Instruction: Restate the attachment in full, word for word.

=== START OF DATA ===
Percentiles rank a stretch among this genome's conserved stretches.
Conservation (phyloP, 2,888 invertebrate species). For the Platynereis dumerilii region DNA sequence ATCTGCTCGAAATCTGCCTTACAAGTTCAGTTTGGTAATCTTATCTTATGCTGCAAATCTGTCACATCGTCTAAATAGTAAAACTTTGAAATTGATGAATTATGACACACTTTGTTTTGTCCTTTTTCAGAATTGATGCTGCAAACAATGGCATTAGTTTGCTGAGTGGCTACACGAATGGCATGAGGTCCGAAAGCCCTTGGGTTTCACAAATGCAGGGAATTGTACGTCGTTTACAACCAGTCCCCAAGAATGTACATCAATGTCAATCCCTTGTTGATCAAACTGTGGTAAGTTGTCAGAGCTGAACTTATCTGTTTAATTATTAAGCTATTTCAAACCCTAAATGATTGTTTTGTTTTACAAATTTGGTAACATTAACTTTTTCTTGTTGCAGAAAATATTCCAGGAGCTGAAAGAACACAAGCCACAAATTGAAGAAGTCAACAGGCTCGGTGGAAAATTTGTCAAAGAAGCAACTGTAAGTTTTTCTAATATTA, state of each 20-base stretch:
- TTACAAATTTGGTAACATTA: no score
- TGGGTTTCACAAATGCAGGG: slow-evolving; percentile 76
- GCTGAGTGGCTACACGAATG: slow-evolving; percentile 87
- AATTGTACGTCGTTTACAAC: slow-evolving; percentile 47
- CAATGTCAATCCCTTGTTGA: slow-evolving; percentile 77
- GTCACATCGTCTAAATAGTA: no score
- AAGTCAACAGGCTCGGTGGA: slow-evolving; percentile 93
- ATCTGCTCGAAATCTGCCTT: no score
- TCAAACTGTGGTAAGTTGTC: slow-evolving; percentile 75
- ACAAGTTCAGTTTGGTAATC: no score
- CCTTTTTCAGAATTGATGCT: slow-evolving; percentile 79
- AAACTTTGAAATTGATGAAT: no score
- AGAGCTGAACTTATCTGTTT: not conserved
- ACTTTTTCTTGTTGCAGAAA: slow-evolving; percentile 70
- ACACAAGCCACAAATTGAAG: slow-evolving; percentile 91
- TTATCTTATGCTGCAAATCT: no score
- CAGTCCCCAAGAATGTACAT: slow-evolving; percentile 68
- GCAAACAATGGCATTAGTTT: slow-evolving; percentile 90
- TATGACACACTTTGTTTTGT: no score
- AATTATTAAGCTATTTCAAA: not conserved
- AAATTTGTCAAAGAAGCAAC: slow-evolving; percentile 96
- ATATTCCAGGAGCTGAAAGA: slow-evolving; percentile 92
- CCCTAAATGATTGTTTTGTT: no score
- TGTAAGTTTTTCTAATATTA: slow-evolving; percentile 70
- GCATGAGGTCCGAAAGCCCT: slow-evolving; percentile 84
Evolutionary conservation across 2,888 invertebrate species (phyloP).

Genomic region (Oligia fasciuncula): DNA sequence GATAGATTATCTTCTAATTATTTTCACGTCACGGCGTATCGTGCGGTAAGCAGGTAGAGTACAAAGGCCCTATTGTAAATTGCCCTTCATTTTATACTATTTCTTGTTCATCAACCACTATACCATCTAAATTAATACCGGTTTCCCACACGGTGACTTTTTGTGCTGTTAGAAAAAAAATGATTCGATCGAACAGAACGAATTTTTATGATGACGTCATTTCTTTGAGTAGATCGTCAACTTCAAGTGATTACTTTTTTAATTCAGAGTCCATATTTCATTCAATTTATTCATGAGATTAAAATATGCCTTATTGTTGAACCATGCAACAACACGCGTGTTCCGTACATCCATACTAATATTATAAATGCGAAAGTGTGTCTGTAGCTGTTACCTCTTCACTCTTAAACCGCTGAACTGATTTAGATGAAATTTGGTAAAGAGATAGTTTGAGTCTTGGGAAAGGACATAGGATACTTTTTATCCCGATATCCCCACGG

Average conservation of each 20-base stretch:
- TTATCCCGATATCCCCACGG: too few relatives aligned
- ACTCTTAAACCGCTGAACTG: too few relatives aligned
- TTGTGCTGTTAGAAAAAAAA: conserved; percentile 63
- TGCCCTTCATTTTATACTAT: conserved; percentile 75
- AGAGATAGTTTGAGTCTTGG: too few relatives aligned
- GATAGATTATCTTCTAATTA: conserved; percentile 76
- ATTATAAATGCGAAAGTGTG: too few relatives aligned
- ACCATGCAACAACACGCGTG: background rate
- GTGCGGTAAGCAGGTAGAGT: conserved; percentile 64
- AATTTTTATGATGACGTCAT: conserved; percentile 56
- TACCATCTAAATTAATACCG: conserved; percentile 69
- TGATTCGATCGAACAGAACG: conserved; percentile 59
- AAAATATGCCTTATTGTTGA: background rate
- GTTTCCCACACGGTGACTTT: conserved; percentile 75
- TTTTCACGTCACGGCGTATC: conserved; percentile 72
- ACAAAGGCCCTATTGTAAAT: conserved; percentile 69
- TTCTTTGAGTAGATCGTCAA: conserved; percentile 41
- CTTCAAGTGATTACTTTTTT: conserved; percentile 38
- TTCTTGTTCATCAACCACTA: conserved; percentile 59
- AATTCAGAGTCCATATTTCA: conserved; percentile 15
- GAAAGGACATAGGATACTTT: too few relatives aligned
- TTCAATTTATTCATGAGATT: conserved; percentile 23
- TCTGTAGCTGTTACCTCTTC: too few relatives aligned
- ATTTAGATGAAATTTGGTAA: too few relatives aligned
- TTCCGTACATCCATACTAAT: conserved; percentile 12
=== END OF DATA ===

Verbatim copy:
Percentiles rank a stretch among this genome's conserved stretches.
Conservation (phyloP, 2,888 invertebrate species). For the Platynereis dumerilii region DNA sequence ATCTGCTCGAAATCTGCCTTACAAGTTCAGTTTGGTAATCTTATCTTATGCTGCAAATCTGTCACATCGTCTAAATAGTAAAACTTTGAAATTGATGAATTATGACACACTTTGTTTTGTCCTTTTTCAGAATTGATGCTGCAAACAATGGCATTAGTTTGCTGAGTGGCTACACGAATGGCATGAGGTCCGAAAGCCCTTGGGTTTCACAAATGCAGGGAATTGTACGTCGTTTACAACCAGTCCCCAAGAATGTACATCAATGTCAATCCCTTGTTGATCAAACTGTGGTAAGTTGTCAGAGCTGAACTTATCTGTTTAATTATTAAGCTATTTCAAACCCTAAATGATTGTTTTGTTTTACAAATTTGGTAACATTAACTTTTTCTTGTTGCAGAAAATATTCCAGGAGCTGAAAGAACACAAGCCACAAATTGAAGAAGTCAACAGGCTCGGTGGAAAATTTGTCAAAGAAGCAACTGTAAGTTTTTCTAATATTA, state of each 20-base stretch:
- TTACAAATTTGGTAACATTA: no score
- TGGGTTTCACAAATGCAGGG: slow-evolving; percentile 76
- GCTGAGTGGCTACACGAATG: slow-evolving; percentile 87
- AATTGTACGTCGTTTACAAC: slow-evolving; percentile 47
- CAATGTCAATCCCTTGTTGA: slow-evolving; percentile 77
- GTCACATCGTCTAAATAGTA: no score
- AAGTCAACAGGCTCGGTGGA: slow-evolving; percentile 93
- ATCTGCTCGAAATCTGCCTT: no score
- TCAAACTGTGGTAAGTTGTC: slow-evolving; percentile 75
- ACAAGTTCAGTTTGGTAATC: no score
- CCTTTTTCAGAATTGATGCT: slow-evolving; percentile 79
- AAACTTTGAAATTGATGAAT: no score
- AGAGCTGAACTTATCTGTTT: not conserved
- ACTTTTTCTTGTTGCAGAAA: slow-evolving; percentile 70
- ACACAAGCCACAAATTGAAG: slow-evolving; percentile 91
- TTATCTTATGCTGCAAATCT: no score
- CAGTCCCCAAGAATGTACAT: slow-evolving; percentile 68
- GCAAACAATGGCATTAGTTT: slow-evolving; percentile 90
- TATGACACACTTTGTTTTGT: no score
- AATTATTAAGCTATTTCAAA: not conserved
- AAATTTGTCAAAGAAGCAAC: slow-evolving; percentile 96
- ATATTCCAGGAGCTGAAAGA: slow-evolving; percentile 92
- CCCTAAATGATTGTTTTGTT: no score
- TGTAAGTTTTTCTAATATTA: slow-evolving; percentile 70
- GCATGAGGTCCGAAAGCCCT: slow-evolving; percentile 84
Evolutionary conservation across 2,888 invertebrate species (phyloP).

Genomic region (Oligia fasciuncula): DNA sequence GATAGATTATCTTCTAATTATTTTCACGTCACGGCGTATCGTGCGGTAAGCAGGTAGAGTACAAAGGCCCTATTGTAAATTGCCCTTCATTTTATACTATTTCTTGTTCATCAACCACTATACCATCTAAATTAATACCGGTTTCCCACACGGTGACTTTTTGTGCTGTTAGAAAAAAAATGATTCGATCGAACAGAACGAATTTTTATGATGACGTCATTTCTTTGAGTAGATCGTCAACTTCAAGTGATTACTTTTTTAATTCAGAGTCCATATTTCATTCAATTTATTCATGAGATTAAAATATGCCTTATTGTTGAACCATGCAACAACACGCGTGTTCCGTACATCCATACTAATATTATAAATGCGAAAGTGTGTCTGTAGCTGTTACCTCTTCACTCTTAAACCGCTGAACTGATTTAGATGAAATTTGGTAAAGAGATAGTTTGAGTCTTGGGAAAGGACATAGGATACTTTTTATCCCGATATCCCCACGG

Average conservation of each 20-base stretch:
- TTATCCCGATATCCCCACGG: too few relatives aligned
- ACTCTTAAACCGCTGAACTG: too few relatives aligned
- TTGTGCTGTTAGAAAAAAAA: conserved; percentile 63
- TGCCCTTCATTTTATACTAT: conserved; percentile 75
- AGAGATAGTTTGAGTCTTGG: too few relatives aligned
- GATAGATTATCTTCTAATTA: conserved; percentile 76
- ATTATAAATGCGAAAGTGTG: too few relatives aligned
- ACCATGCAACAACACGCGTG: background rate
- GTGCGGTAAGCAGGTAGAGT: conserved; percentile 64
- AATTTTTATGATGACGTCAT: conserved; percentile 56
- TACCATCTAAATTAATACCG: conserved; percentile 69
- TGATTCGATCGAACAGAACG: conserved; percentile 59
- AAAATATGCCTTATTGTTGA: background rate
- GTTTCCCACACGGTGACTTT: conserved; percentile 75
- TTTTCACGTCACGGCGTATC: conserved; percentile 72
- ACAAAGGCCCTATTGTAAAT: conserved; percentile 69
- TTCTTTGAGTAGATCGTCAA: conserved; percentile 41
- CTTCAAGTGATTACTTTTTT: conserved; percentile 38
- TTCTTGTTCATCAACCACTA: conserved; percentile 59
- AATTCAGAGTCCATATTTCA: conserved; percentile 15
- GAAAGGACATAGGATACTTT: too few relatives aligned
- TTCAATTTATTCATGAGATT: conserved; percentile 23
- TCTGTAGCTGTTACCTCTTC: too few relatives aligned
- ATTTAGATGAAATTTGGTAA: too few relatives aligned
- TTCCGTACATCCATACTAAT: conserved; percentile 12